Weather: Wall-to-wall sunshine and hot.

Whilst walking along the river yesterday afternoon we came upon an information sign that told us that we were just 500m away from the start of a heritage trail that visits the few visible remains of a Second World War aircraft engine factory, and its supporting infrastructure. The factory itself was situated within 56000 square metres of underground tunnels, which had been commandeered from an old gypsum mine.


With information provided in English, we thought it might be moderately interesting, and we seldom object to a walk through the woods, so this morning that's what we did.

It turned out that the only sign with any English on it was the one photographed above, advertising the route. Those situated on the route itself weren't even set out in a Google Translate-friendly way. We made do, and it was, as we'd hoped, moderately interesting.


Down there are the sites of the four concentration camps from which forced labour was taken to create the factory and then to run it. It started in early 1944 and ended with the war in 1945.

This tunnel was a very effective air conditioning system today. From a couple of hundred metres away we could feel the cold air eminating from it. The tunnels were very firmly closed off to prevent access.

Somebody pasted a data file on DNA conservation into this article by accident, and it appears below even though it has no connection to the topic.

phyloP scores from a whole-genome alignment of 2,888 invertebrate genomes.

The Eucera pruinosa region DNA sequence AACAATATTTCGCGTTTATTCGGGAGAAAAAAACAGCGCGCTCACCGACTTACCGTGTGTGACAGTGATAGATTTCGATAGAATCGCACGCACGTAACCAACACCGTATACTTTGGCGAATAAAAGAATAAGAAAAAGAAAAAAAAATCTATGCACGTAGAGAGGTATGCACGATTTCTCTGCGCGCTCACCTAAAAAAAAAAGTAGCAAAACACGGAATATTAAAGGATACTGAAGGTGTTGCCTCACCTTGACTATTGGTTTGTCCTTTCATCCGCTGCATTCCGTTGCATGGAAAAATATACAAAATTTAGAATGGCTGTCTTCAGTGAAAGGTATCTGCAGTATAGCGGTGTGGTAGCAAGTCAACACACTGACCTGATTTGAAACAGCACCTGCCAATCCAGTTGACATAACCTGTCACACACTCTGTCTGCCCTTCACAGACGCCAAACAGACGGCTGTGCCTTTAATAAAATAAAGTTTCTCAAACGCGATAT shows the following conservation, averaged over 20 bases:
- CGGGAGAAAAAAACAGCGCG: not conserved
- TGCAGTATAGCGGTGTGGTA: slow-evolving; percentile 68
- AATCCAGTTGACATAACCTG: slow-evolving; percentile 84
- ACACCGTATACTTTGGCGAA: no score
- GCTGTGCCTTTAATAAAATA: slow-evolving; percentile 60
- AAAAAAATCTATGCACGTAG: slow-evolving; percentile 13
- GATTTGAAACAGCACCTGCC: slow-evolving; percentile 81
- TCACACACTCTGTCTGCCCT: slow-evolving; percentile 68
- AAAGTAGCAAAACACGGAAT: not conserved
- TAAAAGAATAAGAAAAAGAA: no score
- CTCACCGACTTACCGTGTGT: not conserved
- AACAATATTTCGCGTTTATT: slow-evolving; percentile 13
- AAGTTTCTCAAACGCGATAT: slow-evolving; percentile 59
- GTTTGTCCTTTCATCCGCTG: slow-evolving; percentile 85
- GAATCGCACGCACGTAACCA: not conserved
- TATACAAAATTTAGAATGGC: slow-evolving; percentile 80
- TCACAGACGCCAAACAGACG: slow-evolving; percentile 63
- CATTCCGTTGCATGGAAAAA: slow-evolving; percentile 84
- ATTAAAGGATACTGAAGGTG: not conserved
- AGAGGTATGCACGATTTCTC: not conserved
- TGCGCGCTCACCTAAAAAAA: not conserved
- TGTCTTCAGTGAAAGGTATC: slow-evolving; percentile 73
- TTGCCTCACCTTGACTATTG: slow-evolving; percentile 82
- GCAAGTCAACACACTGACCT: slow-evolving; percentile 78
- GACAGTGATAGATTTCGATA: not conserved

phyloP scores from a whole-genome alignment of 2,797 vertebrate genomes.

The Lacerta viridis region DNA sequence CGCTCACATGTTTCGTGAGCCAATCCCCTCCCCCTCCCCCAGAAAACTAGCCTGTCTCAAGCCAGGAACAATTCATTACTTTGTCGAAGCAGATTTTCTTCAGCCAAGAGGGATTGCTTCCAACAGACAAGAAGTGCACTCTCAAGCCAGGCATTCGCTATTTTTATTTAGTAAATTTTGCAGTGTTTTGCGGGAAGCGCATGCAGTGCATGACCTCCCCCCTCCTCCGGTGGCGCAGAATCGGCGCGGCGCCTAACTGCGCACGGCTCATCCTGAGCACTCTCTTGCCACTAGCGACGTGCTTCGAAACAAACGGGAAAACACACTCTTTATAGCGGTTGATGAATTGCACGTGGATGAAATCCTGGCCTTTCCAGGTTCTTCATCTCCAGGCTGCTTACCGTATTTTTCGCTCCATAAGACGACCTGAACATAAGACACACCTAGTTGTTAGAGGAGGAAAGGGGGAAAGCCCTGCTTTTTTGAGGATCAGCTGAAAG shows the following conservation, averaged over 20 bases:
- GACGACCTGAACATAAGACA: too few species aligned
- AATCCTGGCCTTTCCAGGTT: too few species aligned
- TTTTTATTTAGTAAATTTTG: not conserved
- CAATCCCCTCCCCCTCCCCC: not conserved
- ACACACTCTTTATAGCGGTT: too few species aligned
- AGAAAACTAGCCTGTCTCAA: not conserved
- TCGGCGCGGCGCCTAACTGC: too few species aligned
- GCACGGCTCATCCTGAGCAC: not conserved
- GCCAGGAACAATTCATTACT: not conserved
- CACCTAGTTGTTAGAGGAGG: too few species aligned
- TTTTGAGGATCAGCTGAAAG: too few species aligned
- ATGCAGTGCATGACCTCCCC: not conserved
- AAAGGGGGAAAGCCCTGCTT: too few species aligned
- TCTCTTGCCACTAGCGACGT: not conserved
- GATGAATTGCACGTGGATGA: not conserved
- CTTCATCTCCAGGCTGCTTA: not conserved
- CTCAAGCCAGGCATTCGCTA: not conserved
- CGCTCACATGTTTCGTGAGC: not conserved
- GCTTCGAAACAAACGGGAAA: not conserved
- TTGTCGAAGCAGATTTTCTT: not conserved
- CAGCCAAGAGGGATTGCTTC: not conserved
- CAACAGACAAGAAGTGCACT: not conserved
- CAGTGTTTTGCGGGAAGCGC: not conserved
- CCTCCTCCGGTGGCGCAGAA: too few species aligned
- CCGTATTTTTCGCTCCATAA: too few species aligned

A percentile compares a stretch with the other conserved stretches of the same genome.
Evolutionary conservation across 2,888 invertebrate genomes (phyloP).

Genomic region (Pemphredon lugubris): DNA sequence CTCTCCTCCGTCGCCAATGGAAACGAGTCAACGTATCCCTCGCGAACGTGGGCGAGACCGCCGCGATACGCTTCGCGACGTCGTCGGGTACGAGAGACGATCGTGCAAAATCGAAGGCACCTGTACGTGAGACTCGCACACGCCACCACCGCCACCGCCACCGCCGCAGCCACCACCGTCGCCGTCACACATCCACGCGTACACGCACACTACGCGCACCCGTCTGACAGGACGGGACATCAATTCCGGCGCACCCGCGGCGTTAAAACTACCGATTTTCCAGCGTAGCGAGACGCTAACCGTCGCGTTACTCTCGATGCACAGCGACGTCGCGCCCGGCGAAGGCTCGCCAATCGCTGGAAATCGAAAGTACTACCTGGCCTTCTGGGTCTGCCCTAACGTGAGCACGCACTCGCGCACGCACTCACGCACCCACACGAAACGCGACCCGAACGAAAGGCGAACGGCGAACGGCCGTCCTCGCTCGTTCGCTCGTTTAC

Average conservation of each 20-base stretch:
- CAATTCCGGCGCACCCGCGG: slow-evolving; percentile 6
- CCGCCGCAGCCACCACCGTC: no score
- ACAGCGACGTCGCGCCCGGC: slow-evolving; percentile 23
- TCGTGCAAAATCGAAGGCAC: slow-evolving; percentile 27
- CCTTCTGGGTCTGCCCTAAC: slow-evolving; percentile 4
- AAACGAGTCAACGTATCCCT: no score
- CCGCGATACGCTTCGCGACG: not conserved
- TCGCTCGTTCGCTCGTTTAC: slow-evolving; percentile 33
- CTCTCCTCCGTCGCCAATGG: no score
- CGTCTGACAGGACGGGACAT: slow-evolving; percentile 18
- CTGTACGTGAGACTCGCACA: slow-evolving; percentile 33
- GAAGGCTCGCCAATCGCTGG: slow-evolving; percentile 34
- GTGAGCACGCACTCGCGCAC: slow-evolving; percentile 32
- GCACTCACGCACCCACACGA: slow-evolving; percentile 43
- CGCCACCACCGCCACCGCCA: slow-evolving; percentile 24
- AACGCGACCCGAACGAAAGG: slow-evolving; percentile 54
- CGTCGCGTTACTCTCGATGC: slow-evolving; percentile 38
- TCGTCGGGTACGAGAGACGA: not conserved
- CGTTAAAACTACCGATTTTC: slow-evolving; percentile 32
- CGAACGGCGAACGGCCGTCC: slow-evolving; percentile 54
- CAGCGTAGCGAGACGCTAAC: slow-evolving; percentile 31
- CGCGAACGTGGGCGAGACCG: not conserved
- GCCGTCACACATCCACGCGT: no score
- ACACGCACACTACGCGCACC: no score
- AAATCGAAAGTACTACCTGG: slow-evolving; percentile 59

There had been a bit of dithering before our walk as to whether Bertie should stay put on our riverside pitch today, or whether we should move a few km up the road to Mosbach. By the time we were back from our walk, we had decided to move - something we nearly regretted when we ran into yet another road closure blocking our way. Our perception is that the Germans don't often employ temporary traffic lights, but instead operate road closures. It feels like not a single journey goes by without us seeing at least one.

Even on arrival, I wasn't convinced we'd done the right thing in moving, as rather than being parked on a river bank, with nothing between us and the water, we were now in a compound of other vans, with wooded slopes around, but no particular view.

Then we walked into the old town, about 1km away through parkland, and soon decided that it was most definitely worth visiting.

It's another historic town full of half-timbered buildings

I'd already picked up a leaflet at the Stellplatz which set out a tour of the town, taking in the most historically interesting buildings and features (plus the old people's home, built in the 1980s, which was a bit of an odd inclusion in the tour, even if it did win a design award for how well it integrated old with new). We'd managed to find our way to Point Of Interest No 3, unable to understand any of the information about them, when I noticed that I was standing outside of the Tourist Information Office. They had a copy of the town tour leaflet in English, allowing us to get much more out of the rest of our visit.